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|Title:||Cerebral malaria: A new way forward with magnetic resonance imaging (MRI)|
Truman R. Brown
Gary M. Brittenham
Columbia University, College of Physicians and Surgeons
|Keywords:||Immunology and Microbiology;Medicine|
|Citation:||American Journal of Tropical Medicine and Hygiene. Vol.81, No.4 (2009), 545-547|
|Abstract:||Magnetic resonance studies offer a new way through the impasse that now seems to block further progress in disentangling the pathogenesis and improving the treatment of cerebral malaria, a catastrophic neurologic complication of infection with Plasmodium falciparum. The underlying mechanisms responsible for coma in cerebral malaria are still unknown and the relative contributions of the microvascular sequestration of infected erythrocytes, the inflammatory response to P. falciparum, disordered hemostasis, and other factors remain controversial. For more than a century, neuropathologic studies have provided the basis for concepts of causation of cerebral malaria. Magnetic resonance techniques now offer non-invasive means of determining essential anatomic, metabolic, biochemical, and functional features of the brain in patients with cerebral malaria during life that could transform our understanding of the pathogenesis of cerebral malaria and lead to the development of new neuroprotective treatments. Copyright © 2009 by The American Society of Tropical Medicine and Hygiene.|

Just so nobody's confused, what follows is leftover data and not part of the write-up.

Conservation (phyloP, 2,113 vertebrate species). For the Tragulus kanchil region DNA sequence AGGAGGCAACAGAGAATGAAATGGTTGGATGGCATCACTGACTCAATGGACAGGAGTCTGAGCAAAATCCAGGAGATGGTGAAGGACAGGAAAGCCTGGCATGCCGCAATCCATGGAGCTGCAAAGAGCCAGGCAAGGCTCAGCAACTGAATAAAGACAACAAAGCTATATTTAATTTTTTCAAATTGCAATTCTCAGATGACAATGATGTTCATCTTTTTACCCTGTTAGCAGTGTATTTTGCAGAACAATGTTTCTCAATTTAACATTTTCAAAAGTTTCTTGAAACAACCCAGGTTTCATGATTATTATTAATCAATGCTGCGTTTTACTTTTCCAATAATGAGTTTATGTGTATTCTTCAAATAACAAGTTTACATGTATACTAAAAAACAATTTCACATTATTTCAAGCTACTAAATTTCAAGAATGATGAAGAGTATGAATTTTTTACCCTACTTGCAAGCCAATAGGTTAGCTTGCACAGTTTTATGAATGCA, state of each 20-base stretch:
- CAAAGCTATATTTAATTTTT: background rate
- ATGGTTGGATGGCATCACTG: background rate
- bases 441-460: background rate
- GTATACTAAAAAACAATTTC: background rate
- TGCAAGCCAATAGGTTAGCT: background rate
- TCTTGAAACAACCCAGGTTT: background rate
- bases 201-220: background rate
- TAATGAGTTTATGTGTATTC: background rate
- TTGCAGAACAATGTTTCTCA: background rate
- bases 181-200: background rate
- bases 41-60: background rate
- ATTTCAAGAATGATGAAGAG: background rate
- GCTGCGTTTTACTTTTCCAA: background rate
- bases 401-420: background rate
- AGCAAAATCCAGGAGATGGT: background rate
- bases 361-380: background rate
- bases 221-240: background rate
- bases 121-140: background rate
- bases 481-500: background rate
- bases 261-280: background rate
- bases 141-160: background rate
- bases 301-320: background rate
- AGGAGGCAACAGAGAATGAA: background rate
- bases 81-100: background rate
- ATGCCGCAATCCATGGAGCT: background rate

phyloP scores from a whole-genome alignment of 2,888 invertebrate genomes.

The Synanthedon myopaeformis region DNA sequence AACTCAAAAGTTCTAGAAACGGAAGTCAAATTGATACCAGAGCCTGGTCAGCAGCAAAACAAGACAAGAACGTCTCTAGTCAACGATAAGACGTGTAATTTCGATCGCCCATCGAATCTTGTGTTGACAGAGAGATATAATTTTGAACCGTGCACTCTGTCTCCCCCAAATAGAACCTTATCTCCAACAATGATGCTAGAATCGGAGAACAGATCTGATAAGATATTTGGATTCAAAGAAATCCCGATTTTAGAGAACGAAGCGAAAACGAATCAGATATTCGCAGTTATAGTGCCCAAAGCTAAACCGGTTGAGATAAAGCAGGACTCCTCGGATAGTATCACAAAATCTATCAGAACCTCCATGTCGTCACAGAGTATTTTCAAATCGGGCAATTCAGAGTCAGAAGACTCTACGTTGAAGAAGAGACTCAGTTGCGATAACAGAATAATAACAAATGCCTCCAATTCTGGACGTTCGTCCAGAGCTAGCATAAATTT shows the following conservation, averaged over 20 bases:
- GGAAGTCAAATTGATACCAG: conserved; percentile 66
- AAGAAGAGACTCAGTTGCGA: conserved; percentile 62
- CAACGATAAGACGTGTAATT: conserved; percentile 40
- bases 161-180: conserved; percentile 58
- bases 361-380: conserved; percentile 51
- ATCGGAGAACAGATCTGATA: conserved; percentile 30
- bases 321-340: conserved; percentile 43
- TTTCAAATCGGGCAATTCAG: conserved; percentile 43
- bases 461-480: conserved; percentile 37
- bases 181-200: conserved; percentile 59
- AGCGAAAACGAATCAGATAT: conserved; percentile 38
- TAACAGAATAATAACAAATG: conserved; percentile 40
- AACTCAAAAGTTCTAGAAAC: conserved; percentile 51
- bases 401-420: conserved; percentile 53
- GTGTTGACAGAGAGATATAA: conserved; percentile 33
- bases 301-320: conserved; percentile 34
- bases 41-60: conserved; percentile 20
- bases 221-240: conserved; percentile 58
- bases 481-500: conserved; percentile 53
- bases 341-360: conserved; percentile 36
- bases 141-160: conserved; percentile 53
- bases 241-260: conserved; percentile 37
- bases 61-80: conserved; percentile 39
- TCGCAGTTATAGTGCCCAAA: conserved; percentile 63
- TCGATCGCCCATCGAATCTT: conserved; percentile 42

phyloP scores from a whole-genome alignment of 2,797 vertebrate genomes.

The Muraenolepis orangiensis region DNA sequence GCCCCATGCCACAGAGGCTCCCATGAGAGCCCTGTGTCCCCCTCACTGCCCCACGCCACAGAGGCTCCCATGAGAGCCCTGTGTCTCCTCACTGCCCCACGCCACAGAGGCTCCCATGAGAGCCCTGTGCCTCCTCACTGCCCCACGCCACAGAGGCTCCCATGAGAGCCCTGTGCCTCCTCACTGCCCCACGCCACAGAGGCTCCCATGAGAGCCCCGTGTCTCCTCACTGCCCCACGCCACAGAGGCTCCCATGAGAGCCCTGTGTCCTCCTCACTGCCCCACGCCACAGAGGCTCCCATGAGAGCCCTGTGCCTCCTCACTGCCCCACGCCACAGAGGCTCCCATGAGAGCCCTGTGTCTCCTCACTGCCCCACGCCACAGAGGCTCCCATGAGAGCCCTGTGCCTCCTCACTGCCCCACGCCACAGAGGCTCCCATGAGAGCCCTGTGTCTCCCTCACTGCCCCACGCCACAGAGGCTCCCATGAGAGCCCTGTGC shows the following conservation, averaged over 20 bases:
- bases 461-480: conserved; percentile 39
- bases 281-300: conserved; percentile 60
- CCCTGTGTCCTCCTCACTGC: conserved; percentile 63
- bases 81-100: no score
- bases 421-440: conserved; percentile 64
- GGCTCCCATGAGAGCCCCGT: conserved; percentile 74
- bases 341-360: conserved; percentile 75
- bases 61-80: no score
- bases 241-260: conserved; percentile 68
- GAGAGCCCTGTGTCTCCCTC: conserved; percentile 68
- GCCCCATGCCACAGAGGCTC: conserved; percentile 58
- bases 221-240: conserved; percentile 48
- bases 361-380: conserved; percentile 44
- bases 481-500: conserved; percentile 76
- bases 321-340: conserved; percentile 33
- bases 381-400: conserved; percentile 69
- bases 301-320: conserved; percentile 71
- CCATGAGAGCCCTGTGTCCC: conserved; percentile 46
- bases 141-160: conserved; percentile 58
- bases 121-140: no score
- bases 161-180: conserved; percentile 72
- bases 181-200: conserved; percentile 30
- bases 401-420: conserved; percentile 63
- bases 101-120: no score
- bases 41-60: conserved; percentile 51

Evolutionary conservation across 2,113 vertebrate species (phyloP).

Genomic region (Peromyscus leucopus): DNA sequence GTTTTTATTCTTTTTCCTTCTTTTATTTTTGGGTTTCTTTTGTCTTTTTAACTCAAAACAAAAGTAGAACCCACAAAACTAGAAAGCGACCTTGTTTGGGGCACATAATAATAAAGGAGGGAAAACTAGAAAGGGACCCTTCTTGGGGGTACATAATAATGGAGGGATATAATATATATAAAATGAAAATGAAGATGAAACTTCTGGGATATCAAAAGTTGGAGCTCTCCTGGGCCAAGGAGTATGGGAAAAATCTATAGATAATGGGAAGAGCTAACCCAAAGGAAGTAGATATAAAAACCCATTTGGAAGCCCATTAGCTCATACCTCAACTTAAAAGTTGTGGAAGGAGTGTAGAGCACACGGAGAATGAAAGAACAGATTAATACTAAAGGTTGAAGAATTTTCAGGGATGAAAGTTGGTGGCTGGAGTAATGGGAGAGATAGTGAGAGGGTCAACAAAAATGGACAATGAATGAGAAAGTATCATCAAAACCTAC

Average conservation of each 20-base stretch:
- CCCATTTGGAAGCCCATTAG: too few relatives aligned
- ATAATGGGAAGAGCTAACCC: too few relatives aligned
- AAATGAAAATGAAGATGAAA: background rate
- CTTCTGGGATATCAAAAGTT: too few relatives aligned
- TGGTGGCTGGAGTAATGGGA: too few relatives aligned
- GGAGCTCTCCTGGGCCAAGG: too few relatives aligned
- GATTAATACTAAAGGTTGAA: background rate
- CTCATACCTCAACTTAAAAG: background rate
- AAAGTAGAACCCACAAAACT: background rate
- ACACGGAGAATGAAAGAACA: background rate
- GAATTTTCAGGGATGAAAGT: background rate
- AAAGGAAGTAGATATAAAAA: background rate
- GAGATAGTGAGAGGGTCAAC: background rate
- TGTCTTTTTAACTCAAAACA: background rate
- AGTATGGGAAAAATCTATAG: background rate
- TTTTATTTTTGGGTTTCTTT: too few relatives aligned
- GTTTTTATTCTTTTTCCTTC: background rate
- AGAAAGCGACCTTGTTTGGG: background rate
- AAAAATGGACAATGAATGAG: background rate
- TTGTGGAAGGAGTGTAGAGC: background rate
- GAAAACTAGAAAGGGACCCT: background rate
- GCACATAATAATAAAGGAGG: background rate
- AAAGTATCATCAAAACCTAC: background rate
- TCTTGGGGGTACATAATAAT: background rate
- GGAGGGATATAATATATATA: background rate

|Appears in Collections:||Scopus 2006-2010|
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